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Foreign Technology, Spillovers and R&D Policy

  • Maria E. Muniagurria

    (U C,Santa Cruz)

  • Nirvikar Singh

    (U C, Santa Cruz)

We study the nature of appropriate domestic R\&D policy in an imperfectly competitive world, where both the R\&D rivalry among firms and the presence of technological spillovers from a superior foreign technology play a crucial role.There are two firms (a foreign and a domestic firm) that are located in the domestic country, produce a commodity that is sold overseas and compete both in an output and an R\&D stage. We use the basic Spencer and Brander (1983) model with three modifications. First, we introduce R\&D dynamics by considering both an initial R\&D investment and a subsequent improvement. Firms invest in R\&D in period one and can make further improvements in period two. Second, we introduce an asymmetry between the two firms: the foreign firm is more advanced -so it has to invest fewer resources to achieve a given technological level. Third, we consider technological spillovers between firms. We find that the appropriate R&D policy balances the strategic incentive to induce a reduction in foreign initial R&D with the spillover incentive to induce the foreign firm to invest more. If initial foreign R &D increases the present value of domestic profits (i.e., the spillover effect dominates), either a tax to first period domestic R&D or a subsidy to domestic imitation is appropriate. If instead improvements in first period foreign technology have a negative effect on the present value of domestic profits (i.e., the strategic effect dominates) a subsidy to first period domestic R\&D is appropriate.In this case, the nature of the optimal policy on imitation will depend on the relative importance of first and second period effects.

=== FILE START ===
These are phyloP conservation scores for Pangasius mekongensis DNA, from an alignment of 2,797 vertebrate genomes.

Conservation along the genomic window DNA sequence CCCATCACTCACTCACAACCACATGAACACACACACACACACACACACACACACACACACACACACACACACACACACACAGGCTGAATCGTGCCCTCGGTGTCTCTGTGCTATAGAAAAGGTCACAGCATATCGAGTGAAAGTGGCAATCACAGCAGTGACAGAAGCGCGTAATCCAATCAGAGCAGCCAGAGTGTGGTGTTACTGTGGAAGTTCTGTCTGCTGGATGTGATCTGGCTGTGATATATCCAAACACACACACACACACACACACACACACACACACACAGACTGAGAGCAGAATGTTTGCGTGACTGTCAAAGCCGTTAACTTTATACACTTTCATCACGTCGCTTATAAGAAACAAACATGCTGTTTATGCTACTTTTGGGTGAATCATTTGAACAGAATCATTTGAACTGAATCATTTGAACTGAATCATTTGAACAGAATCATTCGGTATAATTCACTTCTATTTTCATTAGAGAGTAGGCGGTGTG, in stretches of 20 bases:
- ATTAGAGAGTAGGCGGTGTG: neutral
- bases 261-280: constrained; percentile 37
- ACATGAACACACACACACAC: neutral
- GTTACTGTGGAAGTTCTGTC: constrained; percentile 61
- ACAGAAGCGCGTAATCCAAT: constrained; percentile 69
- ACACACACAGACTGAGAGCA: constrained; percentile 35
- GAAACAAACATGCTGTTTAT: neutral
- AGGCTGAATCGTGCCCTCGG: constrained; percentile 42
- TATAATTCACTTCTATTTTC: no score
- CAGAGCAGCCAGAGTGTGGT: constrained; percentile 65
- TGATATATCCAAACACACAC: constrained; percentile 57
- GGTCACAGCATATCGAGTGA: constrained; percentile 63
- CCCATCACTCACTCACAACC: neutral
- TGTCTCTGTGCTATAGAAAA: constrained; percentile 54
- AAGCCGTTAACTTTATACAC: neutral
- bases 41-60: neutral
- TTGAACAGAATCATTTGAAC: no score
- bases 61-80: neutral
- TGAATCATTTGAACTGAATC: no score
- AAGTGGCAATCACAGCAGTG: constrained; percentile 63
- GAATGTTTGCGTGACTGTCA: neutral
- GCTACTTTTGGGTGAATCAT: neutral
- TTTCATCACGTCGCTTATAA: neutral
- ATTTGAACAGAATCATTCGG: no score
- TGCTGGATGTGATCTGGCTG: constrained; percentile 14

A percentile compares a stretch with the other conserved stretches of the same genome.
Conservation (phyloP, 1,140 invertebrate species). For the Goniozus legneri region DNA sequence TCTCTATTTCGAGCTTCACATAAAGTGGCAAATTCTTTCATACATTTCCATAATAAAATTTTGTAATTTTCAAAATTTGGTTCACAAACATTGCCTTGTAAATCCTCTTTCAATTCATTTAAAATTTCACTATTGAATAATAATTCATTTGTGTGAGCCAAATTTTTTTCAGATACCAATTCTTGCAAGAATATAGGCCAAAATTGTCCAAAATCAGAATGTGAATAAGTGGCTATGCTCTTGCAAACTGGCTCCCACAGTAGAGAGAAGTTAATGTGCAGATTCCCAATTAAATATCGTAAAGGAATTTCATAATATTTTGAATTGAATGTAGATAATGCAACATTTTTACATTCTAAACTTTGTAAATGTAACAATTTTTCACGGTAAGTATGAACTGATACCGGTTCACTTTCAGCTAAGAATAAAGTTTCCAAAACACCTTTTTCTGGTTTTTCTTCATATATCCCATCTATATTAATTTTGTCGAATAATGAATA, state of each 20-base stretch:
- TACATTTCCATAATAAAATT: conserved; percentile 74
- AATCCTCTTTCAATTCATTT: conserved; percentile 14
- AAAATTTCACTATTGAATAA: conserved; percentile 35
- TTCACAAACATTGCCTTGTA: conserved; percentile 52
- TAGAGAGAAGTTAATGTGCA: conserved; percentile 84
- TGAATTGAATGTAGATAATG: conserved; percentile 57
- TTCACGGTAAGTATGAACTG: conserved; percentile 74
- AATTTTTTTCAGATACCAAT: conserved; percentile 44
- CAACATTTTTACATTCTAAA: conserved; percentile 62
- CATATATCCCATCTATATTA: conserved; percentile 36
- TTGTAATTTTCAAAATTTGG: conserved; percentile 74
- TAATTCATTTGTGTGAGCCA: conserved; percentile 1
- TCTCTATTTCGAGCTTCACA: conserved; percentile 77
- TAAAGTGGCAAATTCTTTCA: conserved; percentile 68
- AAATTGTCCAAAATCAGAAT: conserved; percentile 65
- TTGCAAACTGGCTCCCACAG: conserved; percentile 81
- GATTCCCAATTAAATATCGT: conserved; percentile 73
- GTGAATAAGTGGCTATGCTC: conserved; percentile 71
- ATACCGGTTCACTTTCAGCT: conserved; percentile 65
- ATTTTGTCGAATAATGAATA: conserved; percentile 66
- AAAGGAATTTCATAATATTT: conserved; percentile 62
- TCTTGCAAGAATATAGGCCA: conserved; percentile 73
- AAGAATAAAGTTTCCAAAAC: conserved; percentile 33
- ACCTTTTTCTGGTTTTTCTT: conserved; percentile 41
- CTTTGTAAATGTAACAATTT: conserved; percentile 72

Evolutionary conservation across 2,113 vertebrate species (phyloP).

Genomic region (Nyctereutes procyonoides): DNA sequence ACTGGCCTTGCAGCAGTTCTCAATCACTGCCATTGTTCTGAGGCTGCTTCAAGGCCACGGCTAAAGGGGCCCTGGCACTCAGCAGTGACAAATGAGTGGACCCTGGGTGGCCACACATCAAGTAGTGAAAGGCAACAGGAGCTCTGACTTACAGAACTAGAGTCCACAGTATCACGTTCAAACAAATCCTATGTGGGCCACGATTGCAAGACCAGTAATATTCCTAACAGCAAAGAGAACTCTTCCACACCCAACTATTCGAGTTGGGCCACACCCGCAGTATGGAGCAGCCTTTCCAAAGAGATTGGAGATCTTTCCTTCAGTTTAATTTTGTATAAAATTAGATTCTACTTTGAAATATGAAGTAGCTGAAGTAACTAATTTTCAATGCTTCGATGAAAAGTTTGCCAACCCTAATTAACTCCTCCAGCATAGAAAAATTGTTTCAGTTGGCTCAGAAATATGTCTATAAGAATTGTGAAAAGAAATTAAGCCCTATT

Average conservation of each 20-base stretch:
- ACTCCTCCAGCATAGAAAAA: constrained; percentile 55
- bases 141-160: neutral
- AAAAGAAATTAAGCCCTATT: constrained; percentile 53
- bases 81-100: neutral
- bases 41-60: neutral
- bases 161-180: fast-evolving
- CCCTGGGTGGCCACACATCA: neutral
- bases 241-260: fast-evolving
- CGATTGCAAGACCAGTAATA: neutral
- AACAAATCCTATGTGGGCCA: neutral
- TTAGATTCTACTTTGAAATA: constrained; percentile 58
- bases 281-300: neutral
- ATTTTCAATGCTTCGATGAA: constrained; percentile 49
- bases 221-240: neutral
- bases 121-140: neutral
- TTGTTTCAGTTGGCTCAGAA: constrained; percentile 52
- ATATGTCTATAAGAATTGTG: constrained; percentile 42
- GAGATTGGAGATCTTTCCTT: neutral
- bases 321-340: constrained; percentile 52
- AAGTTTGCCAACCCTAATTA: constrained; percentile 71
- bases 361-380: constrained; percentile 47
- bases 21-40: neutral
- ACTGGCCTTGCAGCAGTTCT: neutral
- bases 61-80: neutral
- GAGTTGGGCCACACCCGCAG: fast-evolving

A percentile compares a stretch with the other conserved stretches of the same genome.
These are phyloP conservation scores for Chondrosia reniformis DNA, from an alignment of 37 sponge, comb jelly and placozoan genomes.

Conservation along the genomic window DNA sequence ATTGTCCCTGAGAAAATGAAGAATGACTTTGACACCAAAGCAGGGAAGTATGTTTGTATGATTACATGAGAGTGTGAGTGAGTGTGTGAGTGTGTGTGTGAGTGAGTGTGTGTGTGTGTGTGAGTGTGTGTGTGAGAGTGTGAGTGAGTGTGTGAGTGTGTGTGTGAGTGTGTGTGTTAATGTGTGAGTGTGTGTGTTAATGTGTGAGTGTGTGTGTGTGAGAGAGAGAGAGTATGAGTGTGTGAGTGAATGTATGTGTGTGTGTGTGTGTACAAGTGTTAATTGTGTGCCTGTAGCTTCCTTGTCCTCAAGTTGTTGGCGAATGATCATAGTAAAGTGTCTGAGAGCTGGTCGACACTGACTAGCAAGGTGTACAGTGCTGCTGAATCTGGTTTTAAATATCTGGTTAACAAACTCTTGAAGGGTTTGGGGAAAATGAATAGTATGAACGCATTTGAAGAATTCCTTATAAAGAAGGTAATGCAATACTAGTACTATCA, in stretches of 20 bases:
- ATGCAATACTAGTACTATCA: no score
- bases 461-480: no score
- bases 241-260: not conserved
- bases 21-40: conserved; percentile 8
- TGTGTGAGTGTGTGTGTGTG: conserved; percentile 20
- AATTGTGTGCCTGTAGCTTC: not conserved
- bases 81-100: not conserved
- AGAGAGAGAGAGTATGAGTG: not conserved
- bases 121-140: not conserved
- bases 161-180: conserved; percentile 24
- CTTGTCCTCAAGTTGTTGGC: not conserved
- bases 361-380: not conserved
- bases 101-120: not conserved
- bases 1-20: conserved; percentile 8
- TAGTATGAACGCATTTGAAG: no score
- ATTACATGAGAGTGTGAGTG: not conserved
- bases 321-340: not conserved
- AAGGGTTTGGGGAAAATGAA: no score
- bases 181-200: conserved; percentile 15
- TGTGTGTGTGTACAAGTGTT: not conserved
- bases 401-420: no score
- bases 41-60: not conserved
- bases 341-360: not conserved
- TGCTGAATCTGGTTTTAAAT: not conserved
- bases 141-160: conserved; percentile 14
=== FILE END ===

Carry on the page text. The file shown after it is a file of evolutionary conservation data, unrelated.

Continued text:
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Paper provided by EconWPA in its series Development and Comp Systems with number 9411001.

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Date of creation: 16 Nov 1994
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Handle: RePEc:wpa:wuwpdc:9411001
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  1. Spencer, Barbara J & Brander, James A, 1983. "International R & D Rivalry and Industrial Strategy," Review of Economic Studies, Wiley Blackwell, vol. 50(4), pages 707-22, October.
  2. Bhaskar Dutta & Kotaro Suzumura, 1993. "On the Sustainability of Collaborative R&D through Private Incentives," Discussion Paper Series a276, Institute of Economic Research, Hitotsubashi University.
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